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Curbing Domestic Violence in Chickens
30 July 2010 2:58 pm
"Free-range" chickens are the gold standard for consumers interested in humanely raised livestock. But for most chickens, the wide-open spaces of a free-range poultry farm aren't nearly as idyllic as they sound. The birds often peck at each other's feathers, causing painful scars, bleeding, and even death. Now, researchers have developed a mathematical model that may help farmers stop the pecking before it starts.
It's unclear why chickens like to bite the feathers off their neighbors. According to bird-welfare researcher Bas Rodenburg of Wageningen University in the Netherlands, the best explanation is that they've evolved to peck for food in the wild, and this need is not satisfied on the farm. "Instead of pecking at the floor, for instance, they start pecking at each other's feathers," Rodenburg says. Right now, the only way for free-range farmers to prevent the behavior is beak trimming, a euphemism for cutting off the sharp tip of a bird's beak with a hot blade or directing infrared rays into its inner tissue until the tip falls off a few weeks later.
To find a better solution, a team of zoologists and engineers studied video recordings of more than 300,000 hens living on free-range farms in the United Kingdom. The researchers applied a mathematical technique called optical flow modeling, which has been used to study traffic patterns and human crowds, to track how the chickens moved in large groups. The process involved analyzing multiple snapshots of the same 50 to 100 hens taken at different times to find patterns of movement that correlate with chicken-on-chicken violence.
Over time, a distinct pattern emerged. Chickens that moved around frequently tended not to peck at their companions. But birds that sat still for long periods of time and then showed sudden flurries of motion were more likely to hurt each other, the team reported online this month in the Journal of the Royal Society Interface. Factors such as diet, breed, and air quality also influenced which groups were more prone to pecking.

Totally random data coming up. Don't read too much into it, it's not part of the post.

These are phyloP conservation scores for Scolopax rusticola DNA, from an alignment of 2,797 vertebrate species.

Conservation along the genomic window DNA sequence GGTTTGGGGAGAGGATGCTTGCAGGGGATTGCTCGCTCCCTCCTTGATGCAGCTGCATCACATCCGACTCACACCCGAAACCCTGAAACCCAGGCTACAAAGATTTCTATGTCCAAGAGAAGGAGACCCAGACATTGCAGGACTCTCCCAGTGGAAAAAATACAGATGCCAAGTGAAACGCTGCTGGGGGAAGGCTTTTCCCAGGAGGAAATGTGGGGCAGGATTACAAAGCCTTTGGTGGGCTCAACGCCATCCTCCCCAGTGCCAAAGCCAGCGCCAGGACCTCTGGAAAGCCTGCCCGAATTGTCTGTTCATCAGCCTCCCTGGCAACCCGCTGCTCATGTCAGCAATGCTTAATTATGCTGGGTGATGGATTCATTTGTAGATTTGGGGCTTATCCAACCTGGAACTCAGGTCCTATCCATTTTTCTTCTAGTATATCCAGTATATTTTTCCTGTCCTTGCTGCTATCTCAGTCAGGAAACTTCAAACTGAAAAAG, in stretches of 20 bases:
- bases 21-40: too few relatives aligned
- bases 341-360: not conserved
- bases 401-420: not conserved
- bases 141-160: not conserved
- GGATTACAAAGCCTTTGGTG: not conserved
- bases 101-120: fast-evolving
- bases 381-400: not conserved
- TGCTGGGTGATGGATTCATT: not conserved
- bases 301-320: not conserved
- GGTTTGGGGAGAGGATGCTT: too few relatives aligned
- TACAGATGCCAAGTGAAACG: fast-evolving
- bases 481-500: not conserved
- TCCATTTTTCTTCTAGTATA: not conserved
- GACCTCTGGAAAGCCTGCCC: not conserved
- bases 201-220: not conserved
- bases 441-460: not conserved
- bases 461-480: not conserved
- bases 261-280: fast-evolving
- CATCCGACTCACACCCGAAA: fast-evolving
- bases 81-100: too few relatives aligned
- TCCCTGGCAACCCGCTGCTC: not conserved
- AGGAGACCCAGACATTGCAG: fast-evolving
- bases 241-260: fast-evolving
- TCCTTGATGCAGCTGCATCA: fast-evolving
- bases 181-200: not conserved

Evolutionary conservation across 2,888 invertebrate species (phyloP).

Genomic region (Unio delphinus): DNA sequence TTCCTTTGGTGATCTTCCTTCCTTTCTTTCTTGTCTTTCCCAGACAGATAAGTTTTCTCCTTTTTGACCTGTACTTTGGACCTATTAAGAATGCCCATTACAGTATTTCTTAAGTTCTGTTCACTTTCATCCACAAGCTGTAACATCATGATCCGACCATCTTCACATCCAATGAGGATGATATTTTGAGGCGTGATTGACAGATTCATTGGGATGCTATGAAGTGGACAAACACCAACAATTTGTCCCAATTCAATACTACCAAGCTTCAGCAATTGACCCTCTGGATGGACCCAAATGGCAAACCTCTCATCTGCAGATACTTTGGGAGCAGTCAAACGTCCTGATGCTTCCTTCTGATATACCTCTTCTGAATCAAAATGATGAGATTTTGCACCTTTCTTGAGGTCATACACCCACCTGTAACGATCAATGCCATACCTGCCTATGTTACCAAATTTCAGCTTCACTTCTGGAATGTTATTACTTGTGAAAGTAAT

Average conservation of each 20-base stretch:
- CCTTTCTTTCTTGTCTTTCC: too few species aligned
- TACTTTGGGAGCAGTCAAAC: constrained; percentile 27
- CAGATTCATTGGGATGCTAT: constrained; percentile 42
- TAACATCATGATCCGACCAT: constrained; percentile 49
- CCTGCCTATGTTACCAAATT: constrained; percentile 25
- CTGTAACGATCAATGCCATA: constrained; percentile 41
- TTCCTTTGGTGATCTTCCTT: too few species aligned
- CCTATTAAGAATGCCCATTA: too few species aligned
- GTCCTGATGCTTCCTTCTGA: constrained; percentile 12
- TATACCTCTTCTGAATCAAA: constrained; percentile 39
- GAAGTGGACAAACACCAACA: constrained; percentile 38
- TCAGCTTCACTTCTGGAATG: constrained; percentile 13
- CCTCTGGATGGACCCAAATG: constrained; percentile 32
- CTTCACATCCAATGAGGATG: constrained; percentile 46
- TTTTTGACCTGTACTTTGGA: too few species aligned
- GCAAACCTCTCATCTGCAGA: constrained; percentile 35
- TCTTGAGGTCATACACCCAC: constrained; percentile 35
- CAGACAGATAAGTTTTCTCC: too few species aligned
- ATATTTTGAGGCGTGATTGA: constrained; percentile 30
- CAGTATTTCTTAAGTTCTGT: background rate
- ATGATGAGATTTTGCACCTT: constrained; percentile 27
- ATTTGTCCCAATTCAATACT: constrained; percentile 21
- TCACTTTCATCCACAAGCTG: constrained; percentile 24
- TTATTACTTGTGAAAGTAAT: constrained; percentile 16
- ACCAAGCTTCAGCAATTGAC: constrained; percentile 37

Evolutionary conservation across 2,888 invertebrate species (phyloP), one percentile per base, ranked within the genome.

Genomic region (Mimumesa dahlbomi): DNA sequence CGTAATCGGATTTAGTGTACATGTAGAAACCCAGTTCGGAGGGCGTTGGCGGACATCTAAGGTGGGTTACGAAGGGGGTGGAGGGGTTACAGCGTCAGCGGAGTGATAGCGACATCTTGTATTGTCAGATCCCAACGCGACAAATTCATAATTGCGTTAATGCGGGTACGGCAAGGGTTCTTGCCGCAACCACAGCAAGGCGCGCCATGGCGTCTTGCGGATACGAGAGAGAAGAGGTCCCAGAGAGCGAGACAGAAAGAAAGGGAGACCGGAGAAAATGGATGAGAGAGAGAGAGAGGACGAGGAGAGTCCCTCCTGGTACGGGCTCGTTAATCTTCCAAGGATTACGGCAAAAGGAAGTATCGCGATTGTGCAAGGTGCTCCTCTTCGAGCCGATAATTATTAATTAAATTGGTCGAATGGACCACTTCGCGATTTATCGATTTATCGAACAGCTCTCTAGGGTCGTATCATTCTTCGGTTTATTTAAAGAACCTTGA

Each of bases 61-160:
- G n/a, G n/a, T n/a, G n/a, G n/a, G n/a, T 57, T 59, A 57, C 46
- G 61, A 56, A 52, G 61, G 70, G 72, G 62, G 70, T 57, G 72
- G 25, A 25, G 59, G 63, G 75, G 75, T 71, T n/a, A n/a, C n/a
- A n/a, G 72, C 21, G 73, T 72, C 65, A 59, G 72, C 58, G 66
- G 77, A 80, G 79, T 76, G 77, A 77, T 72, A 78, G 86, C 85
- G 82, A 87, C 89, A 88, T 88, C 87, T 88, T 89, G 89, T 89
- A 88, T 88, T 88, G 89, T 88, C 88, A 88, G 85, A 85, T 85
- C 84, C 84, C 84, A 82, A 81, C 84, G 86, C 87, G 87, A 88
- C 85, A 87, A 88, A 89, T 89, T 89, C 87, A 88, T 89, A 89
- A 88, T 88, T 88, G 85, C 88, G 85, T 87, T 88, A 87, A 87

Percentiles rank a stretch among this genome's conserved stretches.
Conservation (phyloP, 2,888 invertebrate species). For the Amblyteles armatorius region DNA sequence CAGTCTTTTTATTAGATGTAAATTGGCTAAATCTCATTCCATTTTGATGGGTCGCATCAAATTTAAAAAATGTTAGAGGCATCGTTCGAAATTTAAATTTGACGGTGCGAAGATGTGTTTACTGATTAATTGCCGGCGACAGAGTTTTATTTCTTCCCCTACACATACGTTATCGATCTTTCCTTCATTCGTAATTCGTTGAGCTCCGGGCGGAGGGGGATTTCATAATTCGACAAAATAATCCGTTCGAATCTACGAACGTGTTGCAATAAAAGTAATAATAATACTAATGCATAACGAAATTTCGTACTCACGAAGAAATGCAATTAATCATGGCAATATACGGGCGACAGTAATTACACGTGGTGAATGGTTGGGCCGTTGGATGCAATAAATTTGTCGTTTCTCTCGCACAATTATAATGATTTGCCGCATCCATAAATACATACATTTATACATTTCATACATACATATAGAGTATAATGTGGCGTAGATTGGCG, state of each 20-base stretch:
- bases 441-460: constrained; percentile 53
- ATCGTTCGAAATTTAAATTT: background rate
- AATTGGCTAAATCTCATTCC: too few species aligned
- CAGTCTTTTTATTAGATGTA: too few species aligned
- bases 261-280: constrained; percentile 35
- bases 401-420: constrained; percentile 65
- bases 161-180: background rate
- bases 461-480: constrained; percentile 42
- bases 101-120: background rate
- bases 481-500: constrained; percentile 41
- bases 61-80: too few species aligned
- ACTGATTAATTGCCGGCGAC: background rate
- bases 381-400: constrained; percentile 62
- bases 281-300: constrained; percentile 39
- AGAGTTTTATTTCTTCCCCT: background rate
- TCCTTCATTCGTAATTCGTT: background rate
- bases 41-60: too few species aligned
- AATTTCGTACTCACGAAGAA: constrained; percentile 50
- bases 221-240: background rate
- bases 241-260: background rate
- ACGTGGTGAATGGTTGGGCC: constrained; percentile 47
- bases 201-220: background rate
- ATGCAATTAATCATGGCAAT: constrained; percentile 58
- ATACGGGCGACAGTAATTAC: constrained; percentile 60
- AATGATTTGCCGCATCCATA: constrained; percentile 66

Co-author Marian Dawkins of the University of Oxford in the United Kingdom says the statistical model could anticipate with 87% accuracy which flocks of hens were most likely to become chronic feather-biters in the future. The team could make predictions as far in advance as 17 to 20 weeks old—just after the birds are transported to the laying farm, though it got more difficult the further ahead they tried to look. Although it's just a preliminary study, Dawkins hopes the model may one day help farmers decide which chickens to keep together and which to separate. And that could result in a free-range farm that's truly humane for chickens.
"For practical purposes, I think this could be an interesting approach," says Rodenburg, who was not part of the team. Still, he says he would prefer a model that could predict feather damage even further in advance. "What you would really like, of course, is to mark flocks of hens that are at risk to develop feather pecking as early as possible, so preferably before they even move to the laying farm."
For egg farmers in Europe at least, the solution can't come soon enough. Starting in 2012, the European Union will ban conventional cages—which often prevent the chickens from moving around, spreading their wings, or even standing up straight—for laying hens. Enriched cages, which give the hens slightly more space and include nest boxes and perches, will still be allowed under the new rules. But some E.U. countries are looking to ban those as well, which means the more vicious birds will have to learn to live with each other.